A team of astronomers from France, the USA, Japan, and Korea, led by Denis Burgarella has recently discovered new galaxies in the Early Universe. They have been detected for the first time both in the near-UV and in the far-infrared wavelengths. Their findings will be reported in a coming issue of Astronomy & Astrophysics. This discovery is a new step in understanding how galaxies evolve.
The astronomer Denis Burgarella (Observatoire Astronomique Marseille Provence, Laboratoire d’Astrophysique de Marseille, France) and his colleagues  from France, the USA, Japan, and Korea, have recently announced their discovery of new galaxies in the Early Universe both for the first time in the near-UV and in the far-infrared wavelengths. This discovery leads to the first thorough investigation of early galaxies. Figure 1 shows some of these new galaxies. The discovery will be reported in a coming issue of Astronomy & Astrophysics.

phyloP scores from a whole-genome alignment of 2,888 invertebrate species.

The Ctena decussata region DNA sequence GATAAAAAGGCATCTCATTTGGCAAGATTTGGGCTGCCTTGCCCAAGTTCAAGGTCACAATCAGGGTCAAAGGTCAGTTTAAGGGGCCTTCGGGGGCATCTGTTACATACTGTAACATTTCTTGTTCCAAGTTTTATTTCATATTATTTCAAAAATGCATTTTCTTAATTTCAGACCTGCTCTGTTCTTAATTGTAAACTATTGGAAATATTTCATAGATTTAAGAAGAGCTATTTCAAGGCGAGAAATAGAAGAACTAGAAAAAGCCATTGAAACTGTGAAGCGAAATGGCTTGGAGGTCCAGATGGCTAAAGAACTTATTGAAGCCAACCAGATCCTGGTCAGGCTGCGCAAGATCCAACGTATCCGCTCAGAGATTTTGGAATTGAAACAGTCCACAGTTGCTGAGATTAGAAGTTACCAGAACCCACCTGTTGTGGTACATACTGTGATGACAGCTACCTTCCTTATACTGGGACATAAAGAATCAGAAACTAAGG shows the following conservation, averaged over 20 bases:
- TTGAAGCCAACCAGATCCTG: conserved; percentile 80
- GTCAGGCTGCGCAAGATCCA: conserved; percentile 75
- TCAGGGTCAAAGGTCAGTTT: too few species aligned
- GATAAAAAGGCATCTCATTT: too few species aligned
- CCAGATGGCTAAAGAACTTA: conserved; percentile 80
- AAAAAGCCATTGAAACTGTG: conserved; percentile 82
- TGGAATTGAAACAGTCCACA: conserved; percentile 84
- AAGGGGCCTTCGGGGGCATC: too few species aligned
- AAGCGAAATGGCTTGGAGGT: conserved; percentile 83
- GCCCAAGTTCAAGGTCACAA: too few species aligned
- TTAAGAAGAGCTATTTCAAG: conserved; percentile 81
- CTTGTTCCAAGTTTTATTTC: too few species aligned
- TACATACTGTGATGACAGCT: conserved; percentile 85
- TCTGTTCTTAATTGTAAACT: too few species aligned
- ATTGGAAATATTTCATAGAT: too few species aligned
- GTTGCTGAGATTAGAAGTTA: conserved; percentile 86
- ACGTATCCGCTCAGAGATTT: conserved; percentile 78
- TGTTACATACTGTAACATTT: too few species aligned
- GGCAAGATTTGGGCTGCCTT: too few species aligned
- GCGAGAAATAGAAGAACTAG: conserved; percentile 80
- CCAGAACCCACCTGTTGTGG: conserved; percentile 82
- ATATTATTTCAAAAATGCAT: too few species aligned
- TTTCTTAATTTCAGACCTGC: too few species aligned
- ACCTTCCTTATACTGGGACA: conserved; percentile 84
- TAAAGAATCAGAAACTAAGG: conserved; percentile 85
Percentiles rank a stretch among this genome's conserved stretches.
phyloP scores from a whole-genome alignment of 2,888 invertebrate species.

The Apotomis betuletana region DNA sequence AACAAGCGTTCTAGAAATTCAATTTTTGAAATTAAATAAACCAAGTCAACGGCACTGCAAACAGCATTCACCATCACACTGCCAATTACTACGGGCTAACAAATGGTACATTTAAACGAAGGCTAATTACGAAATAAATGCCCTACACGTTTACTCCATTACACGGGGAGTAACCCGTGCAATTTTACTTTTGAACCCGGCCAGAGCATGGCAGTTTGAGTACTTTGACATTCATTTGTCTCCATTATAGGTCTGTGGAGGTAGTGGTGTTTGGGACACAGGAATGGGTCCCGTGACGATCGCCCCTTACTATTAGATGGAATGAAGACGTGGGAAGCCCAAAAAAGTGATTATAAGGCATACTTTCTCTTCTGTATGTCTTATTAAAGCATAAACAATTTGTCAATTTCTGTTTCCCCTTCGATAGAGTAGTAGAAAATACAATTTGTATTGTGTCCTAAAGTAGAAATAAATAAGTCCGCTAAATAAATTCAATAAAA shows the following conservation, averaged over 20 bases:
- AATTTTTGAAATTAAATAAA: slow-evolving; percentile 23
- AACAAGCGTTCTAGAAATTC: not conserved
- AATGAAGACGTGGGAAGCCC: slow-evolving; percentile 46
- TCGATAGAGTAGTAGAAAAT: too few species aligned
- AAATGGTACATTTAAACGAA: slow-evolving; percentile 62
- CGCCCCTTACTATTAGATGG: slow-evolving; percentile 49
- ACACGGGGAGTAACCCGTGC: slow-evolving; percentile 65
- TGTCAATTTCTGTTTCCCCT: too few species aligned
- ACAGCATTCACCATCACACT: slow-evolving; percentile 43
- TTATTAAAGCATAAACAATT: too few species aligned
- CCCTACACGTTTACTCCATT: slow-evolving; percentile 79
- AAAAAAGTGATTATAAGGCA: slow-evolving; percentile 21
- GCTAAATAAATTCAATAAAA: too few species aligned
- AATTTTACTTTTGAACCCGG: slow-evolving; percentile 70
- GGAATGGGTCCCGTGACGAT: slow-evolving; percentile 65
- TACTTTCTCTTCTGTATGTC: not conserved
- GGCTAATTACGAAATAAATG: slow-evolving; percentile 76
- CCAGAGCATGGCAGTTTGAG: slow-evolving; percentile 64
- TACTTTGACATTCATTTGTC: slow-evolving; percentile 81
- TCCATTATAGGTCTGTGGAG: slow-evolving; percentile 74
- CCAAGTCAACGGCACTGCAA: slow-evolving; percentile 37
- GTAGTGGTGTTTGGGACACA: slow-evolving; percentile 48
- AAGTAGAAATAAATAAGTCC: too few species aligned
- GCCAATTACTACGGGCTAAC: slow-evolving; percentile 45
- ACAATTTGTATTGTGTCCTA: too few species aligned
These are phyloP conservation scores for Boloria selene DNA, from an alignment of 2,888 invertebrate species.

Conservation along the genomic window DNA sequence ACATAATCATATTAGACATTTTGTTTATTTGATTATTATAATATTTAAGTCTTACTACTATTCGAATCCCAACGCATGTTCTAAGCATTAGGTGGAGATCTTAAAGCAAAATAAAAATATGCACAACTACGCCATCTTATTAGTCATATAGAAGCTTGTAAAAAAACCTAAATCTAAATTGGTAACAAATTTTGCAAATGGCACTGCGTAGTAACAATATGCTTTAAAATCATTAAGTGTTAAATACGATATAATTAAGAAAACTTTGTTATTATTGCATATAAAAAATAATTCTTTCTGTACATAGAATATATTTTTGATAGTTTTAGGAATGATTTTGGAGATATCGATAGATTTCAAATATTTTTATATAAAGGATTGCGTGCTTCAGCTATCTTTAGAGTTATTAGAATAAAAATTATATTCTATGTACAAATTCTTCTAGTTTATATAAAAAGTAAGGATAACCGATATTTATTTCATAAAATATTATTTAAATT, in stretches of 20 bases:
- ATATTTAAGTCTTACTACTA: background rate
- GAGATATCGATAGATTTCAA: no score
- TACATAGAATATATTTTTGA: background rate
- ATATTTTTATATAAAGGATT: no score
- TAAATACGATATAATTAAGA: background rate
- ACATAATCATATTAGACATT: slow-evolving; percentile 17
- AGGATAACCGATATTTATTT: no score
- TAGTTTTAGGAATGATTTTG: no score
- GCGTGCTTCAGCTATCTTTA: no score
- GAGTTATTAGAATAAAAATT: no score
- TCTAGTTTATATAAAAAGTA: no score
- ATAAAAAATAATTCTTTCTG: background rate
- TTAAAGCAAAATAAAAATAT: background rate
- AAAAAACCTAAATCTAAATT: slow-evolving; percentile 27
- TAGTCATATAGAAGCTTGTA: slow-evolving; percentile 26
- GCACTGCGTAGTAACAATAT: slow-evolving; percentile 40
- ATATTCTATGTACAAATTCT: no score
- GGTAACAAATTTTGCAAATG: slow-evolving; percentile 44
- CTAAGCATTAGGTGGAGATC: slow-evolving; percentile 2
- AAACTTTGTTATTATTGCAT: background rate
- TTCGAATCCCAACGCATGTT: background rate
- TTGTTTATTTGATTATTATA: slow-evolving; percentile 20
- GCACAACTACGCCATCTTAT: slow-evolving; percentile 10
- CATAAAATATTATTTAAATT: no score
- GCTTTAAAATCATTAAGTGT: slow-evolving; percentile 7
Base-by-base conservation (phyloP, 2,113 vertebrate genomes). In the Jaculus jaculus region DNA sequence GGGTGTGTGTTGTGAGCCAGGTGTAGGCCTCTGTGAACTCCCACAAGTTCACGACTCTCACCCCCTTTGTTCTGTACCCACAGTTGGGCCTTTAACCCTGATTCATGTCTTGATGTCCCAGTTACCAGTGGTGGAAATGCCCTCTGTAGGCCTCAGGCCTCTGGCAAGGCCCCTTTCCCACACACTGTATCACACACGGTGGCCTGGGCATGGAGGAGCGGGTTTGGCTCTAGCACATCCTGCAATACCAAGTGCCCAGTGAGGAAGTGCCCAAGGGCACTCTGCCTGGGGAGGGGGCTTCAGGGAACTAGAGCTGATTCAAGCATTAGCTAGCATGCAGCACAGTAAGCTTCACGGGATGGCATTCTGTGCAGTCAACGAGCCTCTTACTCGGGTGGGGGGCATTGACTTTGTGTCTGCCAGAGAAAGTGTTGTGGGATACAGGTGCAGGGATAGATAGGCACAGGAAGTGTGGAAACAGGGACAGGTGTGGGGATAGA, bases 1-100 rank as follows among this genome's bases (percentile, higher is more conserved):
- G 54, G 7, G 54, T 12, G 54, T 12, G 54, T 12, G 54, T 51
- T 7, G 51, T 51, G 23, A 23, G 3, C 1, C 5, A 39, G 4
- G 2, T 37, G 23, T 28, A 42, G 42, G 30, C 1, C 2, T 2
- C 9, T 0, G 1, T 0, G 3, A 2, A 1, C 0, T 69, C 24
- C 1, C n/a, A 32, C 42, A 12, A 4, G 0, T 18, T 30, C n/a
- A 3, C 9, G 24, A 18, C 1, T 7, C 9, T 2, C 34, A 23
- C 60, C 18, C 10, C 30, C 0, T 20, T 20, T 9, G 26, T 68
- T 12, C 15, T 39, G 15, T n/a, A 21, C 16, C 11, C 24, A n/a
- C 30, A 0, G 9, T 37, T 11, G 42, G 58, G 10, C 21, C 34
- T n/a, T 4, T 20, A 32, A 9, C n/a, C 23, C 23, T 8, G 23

The knowledge of early galaxies has made major progress in the past ten years. From the end of 1995, astronomers have been using a new technique, known as the “Lyman-break technique”. This technique allows very distant galaxies to be detected. They are seen as they were when the Universe was much younger, thus providing clues to how galaxies formed and evolved. The Lyman-break technique has moved the frontier of distant galaxy surveys further up to redshift z=6-7 (that is about 5% of the present age of the Universe). In astronomy, the redshift denotes the shift of a light wave from a galaxy moving away from the Earth. The light wave is shifted toward longer wavelengths, that is, toward the red end of the spectrum. The higher the redshift of a galaxy is, the farther it is from us.
Jennifer Martin | alfa
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